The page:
Postby josevo » Mon Jun 14, 2021 2:18 pm

kortezzzz wrote:...the multisample module which need the SFZ file involved and has also an exaggerated price of CPU.


Maybe the CPU cost is due to the wave viewer, did you try hidding it or skipping the redraw function?

Probably unnecessary points are being redrawn at smaller scales in your version of the multisample. As an example, at a scale of 25% of full view, 75% of the pixels would become unnecessary and could be skipped, only 1 pixel each 4 should be redrawn in that case.

Another CPU cycles reducer could consist in storing the wave view into "cache" memory by converting it into a bitmap, just after loading or editing it.

Hope it helps.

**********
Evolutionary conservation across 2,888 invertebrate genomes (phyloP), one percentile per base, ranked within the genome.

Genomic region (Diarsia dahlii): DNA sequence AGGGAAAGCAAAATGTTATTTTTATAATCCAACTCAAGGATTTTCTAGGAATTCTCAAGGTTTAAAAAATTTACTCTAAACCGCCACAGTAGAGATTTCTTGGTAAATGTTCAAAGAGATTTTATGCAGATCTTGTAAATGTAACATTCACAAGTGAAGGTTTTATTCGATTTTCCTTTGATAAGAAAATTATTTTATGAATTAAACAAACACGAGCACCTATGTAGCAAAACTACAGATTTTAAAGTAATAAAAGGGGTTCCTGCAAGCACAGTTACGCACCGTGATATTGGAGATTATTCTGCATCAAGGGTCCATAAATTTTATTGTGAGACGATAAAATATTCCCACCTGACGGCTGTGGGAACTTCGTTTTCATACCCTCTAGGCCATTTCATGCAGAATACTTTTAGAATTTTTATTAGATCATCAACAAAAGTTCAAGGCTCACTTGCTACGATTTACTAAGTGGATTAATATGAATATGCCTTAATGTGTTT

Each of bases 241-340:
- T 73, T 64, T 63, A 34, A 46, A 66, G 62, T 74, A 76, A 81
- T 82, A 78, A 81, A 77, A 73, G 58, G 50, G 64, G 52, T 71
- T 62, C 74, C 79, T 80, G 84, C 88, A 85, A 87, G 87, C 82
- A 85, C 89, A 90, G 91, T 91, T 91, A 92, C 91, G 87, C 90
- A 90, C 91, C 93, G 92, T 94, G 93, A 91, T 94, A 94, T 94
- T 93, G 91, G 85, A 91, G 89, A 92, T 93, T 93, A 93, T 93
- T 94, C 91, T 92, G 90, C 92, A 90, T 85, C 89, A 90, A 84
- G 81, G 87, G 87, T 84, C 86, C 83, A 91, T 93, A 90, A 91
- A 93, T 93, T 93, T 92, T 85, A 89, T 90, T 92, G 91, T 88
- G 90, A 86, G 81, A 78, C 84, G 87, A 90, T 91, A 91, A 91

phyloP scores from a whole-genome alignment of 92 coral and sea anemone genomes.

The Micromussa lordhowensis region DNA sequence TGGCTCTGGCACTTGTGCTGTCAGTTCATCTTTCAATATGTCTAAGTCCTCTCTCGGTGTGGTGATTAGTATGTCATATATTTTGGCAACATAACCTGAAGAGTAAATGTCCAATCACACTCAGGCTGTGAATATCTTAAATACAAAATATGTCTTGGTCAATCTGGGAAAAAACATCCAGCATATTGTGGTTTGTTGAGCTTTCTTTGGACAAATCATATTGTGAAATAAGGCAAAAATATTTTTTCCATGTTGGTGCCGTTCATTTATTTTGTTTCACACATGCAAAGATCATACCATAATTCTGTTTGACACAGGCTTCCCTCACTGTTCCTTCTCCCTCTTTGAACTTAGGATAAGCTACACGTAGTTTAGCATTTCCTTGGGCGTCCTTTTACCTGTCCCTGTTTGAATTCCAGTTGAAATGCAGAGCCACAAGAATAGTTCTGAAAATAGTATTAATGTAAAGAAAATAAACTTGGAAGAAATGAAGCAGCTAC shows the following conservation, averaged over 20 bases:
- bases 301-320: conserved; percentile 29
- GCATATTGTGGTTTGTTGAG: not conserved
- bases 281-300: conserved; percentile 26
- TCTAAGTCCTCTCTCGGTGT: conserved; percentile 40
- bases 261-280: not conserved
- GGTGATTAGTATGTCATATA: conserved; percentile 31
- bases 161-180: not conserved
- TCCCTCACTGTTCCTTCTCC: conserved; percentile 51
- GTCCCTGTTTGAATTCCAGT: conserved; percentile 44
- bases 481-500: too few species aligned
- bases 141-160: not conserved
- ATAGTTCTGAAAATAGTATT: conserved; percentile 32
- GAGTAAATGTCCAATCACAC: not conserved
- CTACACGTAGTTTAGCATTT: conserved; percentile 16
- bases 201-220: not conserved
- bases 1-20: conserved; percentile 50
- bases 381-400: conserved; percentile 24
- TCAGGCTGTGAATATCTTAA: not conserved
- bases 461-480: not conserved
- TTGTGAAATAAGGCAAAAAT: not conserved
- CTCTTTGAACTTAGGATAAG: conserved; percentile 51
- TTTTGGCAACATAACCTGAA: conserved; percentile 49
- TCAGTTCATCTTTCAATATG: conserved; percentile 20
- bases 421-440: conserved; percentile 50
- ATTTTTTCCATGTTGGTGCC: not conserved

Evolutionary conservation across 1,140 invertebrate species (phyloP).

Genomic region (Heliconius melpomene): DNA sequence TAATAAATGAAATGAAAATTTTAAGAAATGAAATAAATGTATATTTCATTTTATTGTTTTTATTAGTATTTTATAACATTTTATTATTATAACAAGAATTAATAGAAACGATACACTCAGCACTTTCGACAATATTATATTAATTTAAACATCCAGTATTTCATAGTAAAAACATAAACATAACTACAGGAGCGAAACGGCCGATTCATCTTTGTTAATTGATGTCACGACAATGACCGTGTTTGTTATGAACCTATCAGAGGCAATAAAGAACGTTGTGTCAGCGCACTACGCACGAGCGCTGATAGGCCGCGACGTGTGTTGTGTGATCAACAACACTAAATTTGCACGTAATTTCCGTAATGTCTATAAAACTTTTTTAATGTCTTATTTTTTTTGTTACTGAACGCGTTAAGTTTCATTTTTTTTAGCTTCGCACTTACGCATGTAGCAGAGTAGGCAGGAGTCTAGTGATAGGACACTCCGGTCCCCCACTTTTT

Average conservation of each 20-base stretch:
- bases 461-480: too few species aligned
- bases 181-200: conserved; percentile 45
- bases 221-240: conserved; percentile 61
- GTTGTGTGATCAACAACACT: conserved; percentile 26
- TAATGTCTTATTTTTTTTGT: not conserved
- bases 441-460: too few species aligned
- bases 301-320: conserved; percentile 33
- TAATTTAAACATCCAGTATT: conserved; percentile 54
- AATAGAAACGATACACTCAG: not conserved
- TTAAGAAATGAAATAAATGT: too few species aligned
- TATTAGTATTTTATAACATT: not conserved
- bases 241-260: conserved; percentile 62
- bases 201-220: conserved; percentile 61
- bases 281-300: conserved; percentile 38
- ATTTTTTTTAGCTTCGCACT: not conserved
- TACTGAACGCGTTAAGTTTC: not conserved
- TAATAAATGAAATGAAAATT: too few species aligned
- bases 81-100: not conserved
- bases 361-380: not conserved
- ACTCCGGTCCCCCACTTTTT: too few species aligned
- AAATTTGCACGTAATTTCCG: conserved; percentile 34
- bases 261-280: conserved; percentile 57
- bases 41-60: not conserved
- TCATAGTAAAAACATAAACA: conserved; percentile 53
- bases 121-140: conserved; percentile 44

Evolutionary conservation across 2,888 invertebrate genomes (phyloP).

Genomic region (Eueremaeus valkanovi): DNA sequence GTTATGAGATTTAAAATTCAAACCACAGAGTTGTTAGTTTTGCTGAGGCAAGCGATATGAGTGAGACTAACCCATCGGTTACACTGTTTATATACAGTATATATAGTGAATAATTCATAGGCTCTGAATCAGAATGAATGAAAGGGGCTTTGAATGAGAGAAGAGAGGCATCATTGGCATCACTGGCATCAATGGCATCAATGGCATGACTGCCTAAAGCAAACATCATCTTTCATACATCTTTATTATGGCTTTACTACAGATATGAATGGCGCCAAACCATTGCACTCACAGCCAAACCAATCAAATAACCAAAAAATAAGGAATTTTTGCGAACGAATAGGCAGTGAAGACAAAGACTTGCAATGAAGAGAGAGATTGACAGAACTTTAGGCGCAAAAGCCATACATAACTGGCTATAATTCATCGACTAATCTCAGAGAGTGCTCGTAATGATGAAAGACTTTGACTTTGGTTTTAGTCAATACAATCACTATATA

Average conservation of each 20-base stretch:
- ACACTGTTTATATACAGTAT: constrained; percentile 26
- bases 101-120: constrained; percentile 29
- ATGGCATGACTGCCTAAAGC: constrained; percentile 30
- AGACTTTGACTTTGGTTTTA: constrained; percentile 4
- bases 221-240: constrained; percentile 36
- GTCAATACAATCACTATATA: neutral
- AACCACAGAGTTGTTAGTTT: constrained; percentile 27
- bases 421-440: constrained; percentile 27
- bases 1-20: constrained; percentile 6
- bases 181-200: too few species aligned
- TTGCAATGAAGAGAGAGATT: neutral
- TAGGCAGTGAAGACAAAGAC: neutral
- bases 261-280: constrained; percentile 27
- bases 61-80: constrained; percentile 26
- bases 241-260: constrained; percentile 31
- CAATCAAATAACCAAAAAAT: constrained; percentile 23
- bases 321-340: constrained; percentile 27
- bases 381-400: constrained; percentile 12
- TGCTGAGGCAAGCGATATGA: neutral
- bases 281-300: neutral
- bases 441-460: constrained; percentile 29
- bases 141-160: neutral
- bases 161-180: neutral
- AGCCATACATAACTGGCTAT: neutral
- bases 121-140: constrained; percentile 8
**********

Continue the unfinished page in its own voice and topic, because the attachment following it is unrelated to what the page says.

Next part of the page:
User avatar
josevo
 
Posts: 31
Joined: Mon Jan 01, 2018 9:41 pm

Re: The Quilcom Mystery: Hopefully not a mystery to use!

Postby kortezzzz » Mon Jun 14, 2021 3:04 pm

Spogg wrote:The waveform reader is a DSP challenge


Thanks for the full explanation. Well, we'll have to first find those sampler schematics which tulamide mentioned.

tulamide wrote:You can't get a better seamless loop!


Maybe you're right, but if I understood correctly, in this way we miss the original starting point of the sample which tends to be unique (wind instruments for instance). I don't want to end up with a synth a like sound. Or I just didn't understand you correctly?

josevo wrote:Maybe the CPU cost is due to the wave viewer, did you try hidding it or skipping the redraw function?


Removed it completely. It still keeps being high. It's probably not the reader but the DSP code itself.
User avatar
kortezzzz
 
Posts: 756
Joined: Tue Mar 19, 2013 4:21 pm

Re: The Quilcom Mystery: Hopefully not a mystery to use!

Postby StereoSpace » Wed Jun 16, 2021 2:27 am